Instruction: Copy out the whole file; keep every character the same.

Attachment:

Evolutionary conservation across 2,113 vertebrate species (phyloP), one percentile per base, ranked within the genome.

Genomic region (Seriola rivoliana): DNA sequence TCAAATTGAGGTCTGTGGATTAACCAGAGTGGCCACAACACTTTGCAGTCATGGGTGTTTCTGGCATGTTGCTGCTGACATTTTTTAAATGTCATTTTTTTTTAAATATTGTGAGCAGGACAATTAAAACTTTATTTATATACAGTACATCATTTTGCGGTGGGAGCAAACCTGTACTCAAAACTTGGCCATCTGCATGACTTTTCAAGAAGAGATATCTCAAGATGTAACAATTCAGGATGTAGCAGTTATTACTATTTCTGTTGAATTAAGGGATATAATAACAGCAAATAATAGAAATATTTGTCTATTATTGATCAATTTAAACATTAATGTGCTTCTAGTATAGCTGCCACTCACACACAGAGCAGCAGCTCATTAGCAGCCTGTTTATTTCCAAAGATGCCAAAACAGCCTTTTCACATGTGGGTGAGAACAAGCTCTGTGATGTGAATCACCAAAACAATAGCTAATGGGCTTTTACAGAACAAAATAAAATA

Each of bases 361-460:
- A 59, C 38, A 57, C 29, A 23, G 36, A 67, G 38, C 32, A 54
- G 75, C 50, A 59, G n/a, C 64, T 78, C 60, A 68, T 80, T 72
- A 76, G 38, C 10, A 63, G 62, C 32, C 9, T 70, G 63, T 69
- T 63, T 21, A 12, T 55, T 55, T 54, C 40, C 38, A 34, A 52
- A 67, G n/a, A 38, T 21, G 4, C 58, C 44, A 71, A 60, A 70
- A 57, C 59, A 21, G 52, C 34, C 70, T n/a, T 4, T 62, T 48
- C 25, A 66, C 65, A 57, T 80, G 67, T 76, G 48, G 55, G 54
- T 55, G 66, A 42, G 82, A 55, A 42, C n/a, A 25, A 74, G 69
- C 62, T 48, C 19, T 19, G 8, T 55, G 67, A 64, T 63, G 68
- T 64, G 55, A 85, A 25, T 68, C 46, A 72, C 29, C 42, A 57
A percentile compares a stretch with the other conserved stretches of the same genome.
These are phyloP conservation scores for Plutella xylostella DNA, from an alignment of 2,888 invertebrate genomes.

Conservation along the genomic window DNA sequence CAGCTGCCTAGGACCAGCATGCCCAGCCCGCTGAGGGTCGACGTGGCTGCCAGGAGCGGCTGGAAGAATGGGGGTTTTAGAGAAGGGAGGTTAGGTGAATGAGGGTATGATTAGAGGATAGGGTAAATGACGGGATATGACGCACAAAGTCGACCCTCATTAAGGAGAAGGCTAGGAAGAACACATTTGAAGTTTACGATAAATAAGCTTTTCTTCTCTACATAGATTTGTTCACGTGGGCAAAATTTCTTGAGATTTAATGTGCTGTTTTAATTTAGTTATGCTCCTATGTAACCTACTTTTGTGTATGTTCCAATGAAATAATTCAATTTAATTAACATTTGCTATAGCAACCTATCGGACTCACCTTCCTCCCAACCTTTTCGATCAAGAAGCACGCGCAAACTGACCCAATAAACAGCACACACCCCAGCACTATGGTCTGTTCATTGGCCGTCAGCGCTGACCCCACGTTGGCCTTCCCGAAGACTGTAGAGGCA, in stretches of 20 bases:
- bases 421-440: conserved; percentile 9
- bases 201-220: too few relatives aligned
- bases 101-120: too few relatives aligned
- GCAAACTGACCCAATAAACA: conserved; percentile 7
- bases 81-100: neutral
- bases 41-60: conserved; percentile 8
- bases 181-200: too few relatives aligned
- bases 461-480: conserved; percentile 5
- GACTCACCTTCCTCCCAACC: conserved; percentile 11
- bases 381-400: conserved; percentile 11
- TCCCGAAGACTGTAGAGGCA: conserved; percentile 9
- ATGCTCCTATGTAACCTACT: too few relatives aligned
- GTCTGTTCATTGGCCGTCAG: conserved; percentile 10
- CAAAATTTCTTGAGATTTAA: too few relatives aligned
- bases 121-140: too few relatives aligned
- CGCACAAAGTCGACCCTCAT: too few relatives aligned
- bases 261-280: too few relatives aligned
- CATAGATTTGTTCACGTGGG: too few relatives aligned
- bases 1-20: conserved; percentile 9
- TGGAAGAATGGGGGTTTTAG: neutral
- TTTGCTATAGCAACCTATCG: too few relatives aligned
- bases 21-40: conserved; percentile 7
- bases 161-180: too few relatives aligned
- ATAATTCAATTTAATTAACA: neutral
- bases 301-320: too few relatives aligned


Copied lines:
Evolutionary conservation across 2,113 vertebrate species (phyloP), one percentile per base, ranked within the genome.

Genomic region (Seriola rivoliana): DNA sequence TCAAATTGAGGTCTGTGGATTAACCAGAGTGGCCACAACACTTTGCAGTCATGGGTGTTTCTGGCATGTTGCTGCTGACATTTTTTAAATGTCATTTTTTTTTAAATATTGTGAGCAGGACAATTAAAACTTTATTTATATACAGTACATCATTTTGCGGTGGGAGCAAACCTGTACTCAAAACTTGGCCATCTGCATGACTTTTCAAGAAGAGATATCTCAAGATGTAACAATTCAGGATGTAGCAGTTATTACTATTTCTGTTGAATTAAGGGATATAATAACAGCAAATAATAGAAATATTTGTCTATTATTGATCAATTTAAACATTAATGTGCTTCTAGTATAGCTGCCACTCACACACAGAGCAGCAGCTCATTAGCAGCCTGTTTATTTCCAAAGATGCCAAAACAGCCTTTTCACATGTGGGTGAGAACAAGCTCTGTGATGTGAATCACCAAAACAATAGCTAATGGGCTTTTACAGAACAAAATAAAATA

Each of bases 361-460:
- A 59, C 38, A 57, C 29, A 23, G 36, A 67, G 38, C 32, A 54
- G 75, C 50, A 59, G n/a, C 64, T 78, C 60, A 68, T 80, T 72
- A 76, G 38, C 10, A 63, G 62, C 32, C 9, T 70, G 63, T 69
- T 63, T 21, A 12, T 55, T 55, T 54, C 40, C 38, A 34, A 52
- A 67, G n/a, A 38, T 21, G 4, C 58, C 44, A 71, A 60, A 70
- A 57, C 59, A 21, G 52, C 34, C 70, T n/a, T 4, T 62, T 48
- C 25, A 66, C 65, A 57, T 80, G 67, T 76, G 48, G 55, G 54
- T 55, G 66, A 42, G 82, A 55, A 42, C n/a, A 25, A 74, G 69
- C 62, T 48, C 19, T 19, G 8, T 55, G 67, A 64, T 63, G 68
- T 64, G 55, A 85, A 25, T 68, C 46, A 72, C 29, C 42, A 57
A percentile compares a stretch with the other conserved stretches of the same genome.
These are phyloP conservation scores for Plutella xylostella DNA, from an alignment of 2,888 invertebrate genomes.

Conservation along the genomic window DNA sequence CAGCTGCCTAGGACCAGCATGCCCAGCCCGCTGAGGGTCGACGTGGCTGCCAGGAGCGGCTGGAAGAATGGGGGTTTTAGAGAAGGGAGGTTAGGTGAATGAGGGTATGATTAGAGGATAGGGTAAATGACGGGATATGACGCACAAAGTCGACCCTCATTAAGGAGAAGGCTAGGAAGAACACATTTGAAGTTTACGATAAATAAGCTTTTCTTCTCTACATAGATTTGTTCACGTGGGCAAAATTTCTTGAGATTTAATGTGCTGTTTTAATTTAGTTATGCTCCTATGTAACCTACTTTTGTGTATGTTCCAATGAAATAATTCAATTTAATTAACATTTGCTATAGCAACCTATCGGACTCACCTTCCTCCCAACCTTTTCGATCAAGAAGCACGCGCAAACTGACCCAATAAACAGCACACACCCCAGCACTATGGTCTGTTCATTGGCCGTCAGCGCTGACCCCACGTTGGCCTTCCCGAAGACTGTAGAGGCA, in stretches of 20 bases:
- bases 421-440: conserved; percentile 9
- bases 201-220: too few relatives aligned
- bases 101-120: too few relatives aligned
- GCAAACTGACCCAATAAACA: conserved; percentile 7
- bases 81-100: neutral
- bases 41-60: conserved; percentile 8
- bases 181-200: too few relatives aligned
- bases 461-480: conserved; percentile 5
- GACTCACCTTCCTCCCAACC: conserved; percentile 11
- bases 381-400: conserved; percentile 11
- TCCCGAAGACTGTAGAGGCA: conserved; percentile 9
- ATGCTCCTATGTAACCTACT: too few relatives aligned
- GTCTGTTCATTGGCCGTCAG: conserved; percentile 10
- CAAAATTTCTTGAGATTTAA: too few relatives aligned
- bases 121-140: too few relatives aligned
- CGCACAAAGTCGACCCTCAT: too few relatives aligned
- bases 261-280: too few relatives aligned
- CATAGATTTGTTCACGTGGG: too few relatives aligned
- bases 1-20: conserved; percentile 9
- TGGAAGAATGGGGGTTTTAG: neutral
- TTTGCTATAGCAACCTATCG: too few relatives aligned
- bases 21-40: conserved; percentile 7
- bases 161-180: too few relatives aligned
- ATAATTCAATTTAATTAACA: neutral
- bases 301-320: too few relatives aligned